No. Even that one, I think there’s a few of those things that we maybe tested for price points from time to time but the 24-hour search or 24-hour list are not material numbers in terms of the overall financial results, but no there haven’t been any material changes in any of that stuff.

Jim Wilson – JMP Securities

Okay. All right, great, thanks.

Rich Boyle

Thank you.


Thank you, sir. (Operator instructions) Our next question comes from Mitch Bartlett from Craig-Hallum. Your line is open.

Mitch Bartlett – Craig-Hallum Capital

Hi. Maybe back to Xceligent for second. If go out six months, nine months, my understanding is you kind of merge the data sets here, is that correct?

Rich Boyle

They’ll be separate data sets but the idea will be that you can think of it as sending data feeds back and forth. In our case it would be sending them a set of information about what has changed on our marketplace, which makes it easier for them to keep their research-based information up to date.

And on their side it would be brokers whose listings would be in their database that would like to have them marketed on LoopNet, they can send us a point or two of the listing information that says, hey, here’s a listing or here’s a broker to contact that wants to market their listing on LoopNet.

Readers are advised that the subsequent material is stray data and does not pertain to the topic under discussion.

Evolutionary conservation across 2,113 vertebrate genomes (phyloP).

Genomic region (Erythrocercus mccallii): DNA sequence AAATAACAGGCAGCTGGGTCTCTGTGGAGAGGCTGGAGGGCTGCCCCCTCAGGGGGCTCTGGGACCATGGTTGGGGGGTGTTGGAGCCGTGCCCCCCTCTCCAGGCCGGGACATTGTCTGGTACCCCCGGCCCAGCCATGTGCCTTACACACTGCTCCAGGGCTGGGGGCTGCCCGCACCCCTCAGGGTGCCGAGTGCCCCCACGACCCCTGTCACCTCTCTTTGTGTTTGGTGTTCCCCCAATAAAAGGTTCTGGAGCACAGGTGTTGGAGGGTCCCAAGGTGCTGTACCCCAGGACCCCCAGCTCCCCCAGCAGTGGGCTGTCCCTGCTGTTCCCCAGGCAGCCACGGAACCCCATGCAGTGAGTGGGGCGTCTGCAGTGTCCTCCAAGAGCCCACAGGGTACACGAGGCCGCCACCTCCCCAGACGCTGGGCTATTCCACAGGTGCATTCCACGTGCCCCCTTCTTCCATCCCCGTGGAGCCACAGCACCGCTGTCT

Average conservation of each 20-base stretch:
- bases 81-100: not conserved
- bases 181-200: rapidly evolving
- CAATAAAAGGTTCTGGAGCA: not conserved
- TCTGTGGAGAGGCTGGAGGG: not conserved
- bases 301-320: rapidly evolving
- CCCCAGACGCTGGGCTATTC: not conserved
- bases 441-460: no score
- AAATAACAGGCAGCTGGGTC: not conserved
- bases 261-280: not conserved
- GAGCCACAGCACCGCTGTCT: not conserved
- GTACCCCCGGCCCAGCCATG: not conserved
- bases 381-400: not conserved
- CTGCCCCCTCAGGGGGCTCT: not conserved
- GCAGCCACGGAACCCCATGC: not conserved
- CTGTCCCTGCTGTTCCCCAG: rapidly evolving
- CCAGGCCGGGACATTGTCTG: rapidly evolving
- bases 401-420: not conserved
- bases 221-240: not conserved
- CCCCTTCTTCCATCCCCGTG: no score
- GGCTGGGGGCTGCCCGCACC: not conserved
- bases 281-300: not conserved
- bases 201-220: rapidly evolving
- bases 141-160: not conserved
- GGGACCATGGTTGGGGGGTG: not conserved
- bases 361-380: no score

So it’s not as if it’s going to be one single database. It’s more of a methodology for reducing the effort that both of us are employing in this direction.

Mitch Bartlett – Craig-Hallum Capital

So a customer, a year from now, is not going to look at a more enhanced view of the world because your data is in there, it’s just a fresher set of Xceligent’s numbers?

Rich Boyle

Well, it will be both. What I mean by that is you’ll find listing information on LoopNet that Xceligent doesn’t have in their database right now and vice versa. So as we start to work together we think it will expand the coverage that both of us are able to deliver which will add value.

So for example if you’re again the tenant searching for office space for lease on LoopNet that is a non-professional searcher, we think we can through our broad distribution network and the newspaper partnerships and CityFeet.com and all the other websites, deliver a great audience for those lease listings.